Cut-Off Price Option – IPO/FPO vs. Offer for Sale (OFS)

by Shiv Kukreja on July 26, 2015

in Uncategorized

This post is written by Shiv Kukreja, who is a Certified Financial Planner and runs a financial planning firm, Ojas Capital in Delhi/NCR. He can be reached at skukreja@investitude.co.in

Power Finance Corporation (PFC) Offer for Sale (OFS) will take place today on the stock exchanges. The government has set its floor price as Rs. 254 per share and would likely raise around Rs. 1,700 crore in this OFS. Retail investors, investing Rs. 2 lakh or less in this OFS, will get 5% discount on the allotment price. Yesterday, I had posted the details of today’s OFS. In order to understand the OFS process, you can check this link – Offer for Sale Process.

OFS is like an auction in which the bidders are usually required to revise their bid prices in order to emerge as the successful bidders at the highest bid prices. But, unlike an auction, OFS process is still very complicated for the retail investors to understand and it is very difficult for them to track the indicative price on a real-time basis and revise their bid prices accordingly in order to successfully get the share allotted in these OFS.

Cut-Off Price Option Introduced – To overcome this problem, SEBI last month made it mandatory for companies to provide the option to retail investors to place their bids at the “CUT-OFF” price in addition to placing their price bids. PFC OFS would be the first OFS after such a change has been implemented by SEBI.

So, for the first time in an OFS, you’ll find the option to bid at the Cut-Off price and need not continuously follow the indicative price and revise your bid price. Whatever price is fixed by the government as the cut-off price, the successful retail bidders will get the shares allotted at that price. But, there is still a catch here for the retail investors and the catch is how the cut-off price will be determined by the government.

In an IPO or FPO, there is a price band – an upper price and a lower price. At or between these two prices, the cut-off price is set by the promoters or the selling shareholders. So, the investors know in advance the upper limit & the lower limit of the allotment price.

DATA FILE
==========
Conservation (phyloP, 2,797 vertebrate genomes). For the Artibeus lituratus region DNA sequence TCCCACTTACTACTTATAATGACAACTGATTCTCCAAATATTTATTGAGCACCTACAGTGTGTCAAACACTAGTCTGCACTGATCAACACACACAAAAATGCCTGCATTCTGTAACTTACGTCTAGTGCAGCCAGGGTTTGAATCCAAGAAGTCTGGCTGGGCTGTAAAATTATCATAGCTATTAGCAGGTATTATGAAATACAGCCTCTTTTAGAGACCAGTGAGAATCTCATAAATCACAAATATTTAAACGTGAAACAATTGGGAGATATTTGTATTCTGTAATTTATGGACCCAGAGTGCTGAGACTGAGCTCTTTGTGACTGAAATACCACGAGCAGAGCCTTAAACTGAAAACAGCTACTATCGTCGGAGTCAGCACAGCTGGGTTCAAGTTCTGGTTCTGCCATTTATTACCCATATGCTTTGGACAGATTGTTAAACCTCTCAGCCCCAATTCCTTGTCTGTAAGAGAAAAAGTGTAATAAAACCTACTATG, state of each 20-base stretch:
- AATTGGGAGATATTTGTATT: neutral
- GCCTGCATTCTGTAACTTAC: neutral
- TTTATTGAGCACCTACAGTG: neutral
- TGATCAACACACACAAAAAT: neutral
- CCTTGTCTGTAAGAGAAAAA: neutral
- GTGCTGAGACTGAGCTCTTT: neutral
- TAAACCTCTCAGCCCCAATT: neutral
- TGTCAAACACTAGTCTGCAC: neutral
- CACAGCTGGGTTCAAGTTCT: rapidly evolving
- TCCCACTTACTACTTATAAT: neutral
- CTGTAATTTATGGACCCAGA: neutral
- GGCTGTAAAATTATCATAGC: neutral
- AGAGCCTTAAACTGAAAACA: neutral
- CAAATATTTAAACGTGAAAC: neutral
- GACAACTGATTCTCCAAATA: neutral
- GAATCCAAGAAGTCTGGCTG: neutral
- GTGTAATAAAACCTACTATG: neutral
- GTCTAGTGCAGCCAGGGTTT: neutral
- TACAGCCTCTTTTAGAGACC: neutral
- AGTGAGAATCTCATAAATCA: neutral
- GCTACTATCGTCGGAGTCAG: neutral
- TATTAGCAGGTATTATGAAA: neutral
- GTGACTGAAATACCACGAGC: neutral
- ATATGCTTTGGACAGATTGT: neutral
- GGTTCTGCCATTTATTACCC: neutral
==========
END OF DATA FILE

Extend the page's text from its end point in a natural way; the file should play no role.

But, here in an OFS, there is only one price which gets disclosed by the promoters or the selling shareholders and that is the floor price i.e. Rs. 254 per share in the PFC OFS. There is no upper price limit at which the retail bidders would get a confirmed allotment and there is no method by which they could guesstimate it. In today’s PFC OFS, the government will fix the cut-off price for the retail investors only after the OFS gets over and in case of huge oversubscription, the price could go higher even beyond one’s comfort levels.

Taking the example of the REC OFS, the issue got oversubscribed to the tune of 5.5 times in the retail investors’ category and the allotment price got fixed at Rs. 331.75 and beyond. So, all those bidders who placed their bids at Rs. 331.75 or higher got the REC shares allotted. Now, in case of PFC OFS, suppose the Cut-Off price gets fixed at an exceptionally higher price of Rs. 261.25 i.e. Rs. 275 less 5% discount, which is higher than your estimated cut-off price, in that case you’ll have no option but to have the shares allotted at Rs. 261.25.

Allotment Method with “Cut-Off” Price Option

As per the information available on the NSE website“Sellers may provide retail investors option to bid at “cut-off”, where the allocation to retail investors shall be made based on the cut-off price determined in the non-retail category.”

“Bidding at “cut-off” ensures that the retail investor will get allotment where the allotted quantity will depend upon the demand at various price points.”

So, unlike an IPO/FPO, there is a risk of an unexpectedly higher cut-off price in an OFS and the retail investors should remain mentally prepared for a higher allotment price before they decide to bid in PFC OFS.

There is one more method of share allotment which the government could adopt and that is by fixing the indicative price as the cut-off price, giving 5% discount to the retail investors on this cut-off price and allotting at least one lot to every successful retail bidder. I think this would be a good method of allotment so that every retail investor gets a confirmed allotment and the cut-off price gets fixed very close to the indicative price.

As it is for the first time that cut-off price option has been introduced, it is very difficult to know how exactly the government is going to calculate the cut-off price and do the allotment. Let’s wait & watch how it pans out.

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